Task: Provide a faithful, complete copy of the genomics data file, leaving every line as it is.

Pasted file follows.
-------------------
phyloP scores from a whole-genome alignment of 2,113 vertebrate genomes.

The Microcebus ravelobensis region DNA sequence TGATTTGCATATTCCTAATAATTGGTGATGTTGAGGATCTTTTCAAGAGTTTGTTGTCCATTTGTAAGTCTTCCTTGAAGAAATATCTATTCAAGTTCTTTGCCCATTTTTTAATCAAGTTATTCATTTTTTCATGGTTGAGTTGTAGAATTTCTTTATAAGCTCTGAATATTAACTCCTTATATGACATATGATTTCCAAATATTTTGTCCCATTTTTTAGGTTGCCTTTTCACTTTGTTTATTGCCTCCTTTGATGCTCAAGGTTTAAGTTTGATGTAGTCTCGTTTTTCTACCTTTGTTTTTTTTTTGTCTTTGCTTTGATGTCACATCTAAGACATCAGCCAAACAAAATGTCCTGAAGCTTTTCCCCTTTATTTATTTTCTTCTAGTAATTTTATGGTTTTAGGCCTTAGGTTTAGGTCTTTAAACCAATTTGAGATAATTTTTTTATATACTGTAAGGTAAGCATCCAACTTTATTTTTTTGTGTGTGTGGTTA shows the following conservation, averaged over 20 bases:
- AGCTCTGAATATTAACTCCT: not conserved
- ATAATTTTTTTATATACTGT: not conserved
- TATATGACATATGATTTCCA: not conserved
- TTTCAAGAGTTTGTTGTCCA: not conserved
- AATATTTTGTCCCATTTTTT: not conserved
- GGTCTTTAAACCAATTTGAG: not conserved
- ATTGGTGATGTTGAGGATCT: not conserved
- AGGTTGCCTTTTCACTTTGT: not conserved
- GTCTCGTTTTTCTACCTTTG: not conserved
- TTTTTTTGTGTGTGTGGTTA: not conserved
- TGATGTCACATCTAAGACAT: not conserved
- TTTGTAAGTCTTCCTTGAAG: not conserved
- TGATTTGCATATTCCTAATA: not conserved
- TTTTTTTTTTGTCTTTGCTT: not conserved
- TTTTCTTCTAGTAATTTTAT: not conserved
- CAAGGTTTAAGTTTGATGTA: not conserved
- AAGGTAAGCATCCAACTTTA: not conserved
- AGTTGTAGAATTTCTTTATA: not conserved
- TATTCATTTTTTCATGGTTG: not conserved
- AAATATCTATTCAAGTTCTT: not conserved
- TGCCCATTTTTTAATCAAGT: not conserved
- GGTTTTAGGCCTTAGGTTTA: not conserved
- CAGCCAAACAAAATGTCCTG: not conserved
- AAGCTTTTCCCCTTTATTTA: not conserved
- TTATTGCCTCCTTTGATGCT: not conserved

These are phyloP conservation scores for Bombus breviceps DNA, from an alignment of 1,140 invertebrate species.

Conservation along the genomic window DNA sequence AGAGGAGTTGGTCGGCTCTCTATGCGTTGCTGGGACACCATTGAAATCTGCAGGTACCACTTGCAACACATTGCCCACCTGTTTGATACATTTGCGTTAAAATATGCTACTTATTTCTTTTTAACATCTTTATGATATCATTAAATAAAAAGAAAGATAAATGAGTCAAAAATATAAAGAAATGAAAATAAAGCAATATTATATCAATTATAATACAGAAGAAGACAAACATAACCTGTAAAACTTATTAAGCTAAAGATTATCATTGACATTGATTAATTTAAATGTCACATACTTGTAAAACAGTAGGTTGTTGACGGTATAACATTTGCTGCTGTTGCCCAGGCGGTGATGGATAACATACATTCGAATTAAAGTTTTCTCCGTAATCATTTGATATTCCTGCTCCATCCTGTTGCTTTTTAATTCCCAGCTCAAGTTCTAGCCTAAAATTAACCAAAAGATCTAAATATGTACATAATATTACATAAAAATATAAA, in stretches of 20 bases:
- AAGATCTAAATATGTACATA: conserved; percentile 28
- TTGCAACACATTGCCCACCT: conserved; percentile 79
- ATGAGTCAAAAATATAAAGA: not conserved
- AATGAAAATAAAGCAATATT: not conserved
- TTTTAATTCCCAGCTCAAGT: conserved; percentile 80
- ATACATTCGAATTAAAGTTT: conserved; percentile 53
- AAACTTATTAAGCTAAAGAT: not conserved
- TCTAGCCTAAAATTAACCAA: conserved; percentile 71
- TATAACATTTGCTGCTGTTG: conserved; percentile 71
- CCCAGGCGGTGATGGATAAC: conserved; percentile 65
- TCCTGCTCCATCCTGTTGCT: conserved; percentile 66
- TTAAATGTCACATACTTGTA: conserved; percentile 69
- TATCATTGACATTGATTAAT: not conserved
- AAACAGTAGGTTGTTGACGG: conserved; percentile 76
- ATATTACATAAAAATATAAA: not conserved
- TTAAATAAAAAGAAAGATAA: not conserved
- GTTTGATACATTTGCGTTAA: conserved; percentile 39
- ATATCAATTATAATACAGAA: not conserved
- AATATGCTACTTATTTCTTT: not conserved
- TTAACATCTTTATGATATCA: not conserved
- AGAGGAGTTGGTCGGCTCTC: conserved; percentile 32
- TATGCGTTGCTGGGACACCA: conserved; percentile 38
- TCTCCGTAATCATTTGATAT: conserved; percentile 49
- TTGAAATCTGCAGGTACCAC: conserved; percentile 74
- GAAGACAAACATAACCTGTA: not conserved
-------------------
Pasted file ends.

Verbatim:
phyloP scores from a whole-genome alignment of 2,113 vertebrate genomes.

The Microcebus ravelobensis region DNA sequence TGATTTGCATATTCCTAATAATTGGTGATGTTGAGGATCTTTTCAAGAGTTTGTTGTCCATTTGTAAGTCTTCCTTGAAGAAATATCTATTCAAGTTCTTTGCCCATTTTTTAATCAAGTTATTCATTTTTTCATGGTTGAGTTGTAGAATTTCTTTATAAGCTCTGAATATTAACTCCTTATATGACATATGATTTCCAAATATTTTGTCCCATTTTTTAGGTTGCCTTTTCACTTTGTTTATTGCCTCCTTTGATGCTCAAGGTTTAAGTTTGATGTAGTCTCGTTTTTCTACCTTTGTTTTTTTTTTGTCTTTGCTTTGATGTCACATCTAAGACATCAGCCAAACAAAATGTCCTGAAGCTTTTCCCCTTTATTTATTTTCTTCTAGTAATTTTATGGTTTTAGGCCTTAGGTTTAGGTCTTTAAACCAATTTGAGATAATTTTTTTATATACTGTAAGGTAAGCATCCAACTTTATTTTTTTGTGTGTGTGGTTA shows the following conservation, averaged over 20 bases:
- AGCTCTGAATATTAACTCCT: not conserved
- ATAATTTTTTTATATACTGT: not conserved
- TATATGACATATGATTTCCA: not conserved
- TTTCAAGAGTTTGTTGTCCA: not conserved
- AATATTTTGTCCCATTTTTT: not conserved
- GGTCTTTAAACCAATTTGAG: not conserved
- ATTGGTGATGTTGAGGATCT: not conserved
- AGGTTGCCTTTTCACTTTGT: not conserved
- GTCTCGTTTTTCTACCTTTG: not conserved
- TTTTTTTGTGTGTGTGGTTA: not conserved
- TGATGTCACATCTAAGACAT: not conserved
- TTTGTAAGTCTTCCTTGAAG: not conserved
- TGATTTGCATATTCCTAATA: not conserved
- TTTTTTTTTTGTCTTTGCTT: not conserved
- TTTTCTTCTAGTAATTTTAT: not conserved
- CAAGGTTTAAGTTTGATGTA: not conserved
- AAGGTAAGCATCCAACTTTA: not conserved
- AGTTGTAGAATTTCTTTATA: not conserved
- TATTCATTTTTTCATGGTTG: not conserved
- AAATATCTATTCAAGTTCTT: not conserved
- TGCCCATTTTTTAATCAAGT: not conserved
- GGTTTTAGGCCTTAGGTTTA: not conserved
- CAGCCAAACAAAATGTCCTG: not conserved
- AAGCTTTTCCCCTTTATTTA: not conserved
- TTATTGCCTCCTTTGATGCT: not conserved

These are phyloP conservation scores for Bombus breviceps DNA, from an alignment of 1,140 invertebrate species.

Conservation along the genomic window DNA sequence AGAGGAGTTGGTCGGCTCTCTATGCGTTGCTGGGACACCATTGAAATCTGCAGGTACCACTTGCAACACATTGCCCACCTGTTTGATACATTTGCGTTAAAATATGCTACTTATTTCTTTTTAACATCTTTATGATATCATTAAATAAAAAGAAAGATAAATGAGTCAAAAATATAAAGAAATGAAAATAAAGCAATATTATATCAATTATAATACAGAAGAAGACAAACATAACCTGTAAAACTTATTAAGCTAAAGATTATCATTGACATTGATTAATTTAAATGTCACATACTTGTAAAACAGTAGGTTGTTGACGGTATAACATTTGCTGCTGTTGCCCAGGCGGTGATGGATAACATACATTCGAATTAAAGTTTTCTCCGTAATCATTTGATATTCCTGCTCCATCCTGTTGCTTTTTAATTCCCAGCTCAAGTTCTAGCCTAAAATTAACCAAAAGATCTAAATATGTACATAATATTACATAAAAATATAAA, in stretches of 20 bases:
- AAGATCTAAATATGTACATA: conserved; percentile 28
- TTGCAACACATTGCCCACCT: conserved; percentile 79
- ATGAGTCAAAAATATAAAGA: not conserved
- AATGAAAATAAAGCAATATT: not conserved
- TTTTAATTCCCAGCTCAAGT: conserved; percentile 80
- ATACATTCGAATTAAAGTTT: conserved; percentile 53
- AAACTTATTAAGCTAAAGAT: not conserved
- TCTAGCCTAAAATTAACCAA: conserved; percentile 71
- TATAACATTTGCTGCTGTTG: conserved; percentile 71
- CCCAGGCGGTGATGGATAAC: conserved; percentile 65
- TCCTGCTCCATCCTGTTGCT: conserved; percentile 66
- TTAAATGTCACATACTTGTA: conserved; percentile 69
- TATCATTGACATTGATTAAT: not conserved
- AAACAGTAGGTTGTTGACGG: conserved; percentile 76
- ATATTACATAAAAATATAAA: not conserved
- TTAAATAAAAAGAAAGATAA: not conserved
- GTTTGATACATTTGCGTTAA: conserved; percentile 39
- ATATCAATTATAATACAGAA: not conserved
- AATATGCTACTTATTTCTTT: not conserved
- TTAACATCTTTATGATATCA: not conserved
- AGAGGAGTTGGTCGGCTCTC: conserved; percentile 32
- TATGCGTTGCTGGGACACCA: conserved; percentile 38
- TCTCCGTAATCATTTGATAT: conserved; percentile 49
- TTGAAATCTGCAGGTACCAC: conserved; percentile 74
- GAAGACAAACATAACCTGTA: not conserved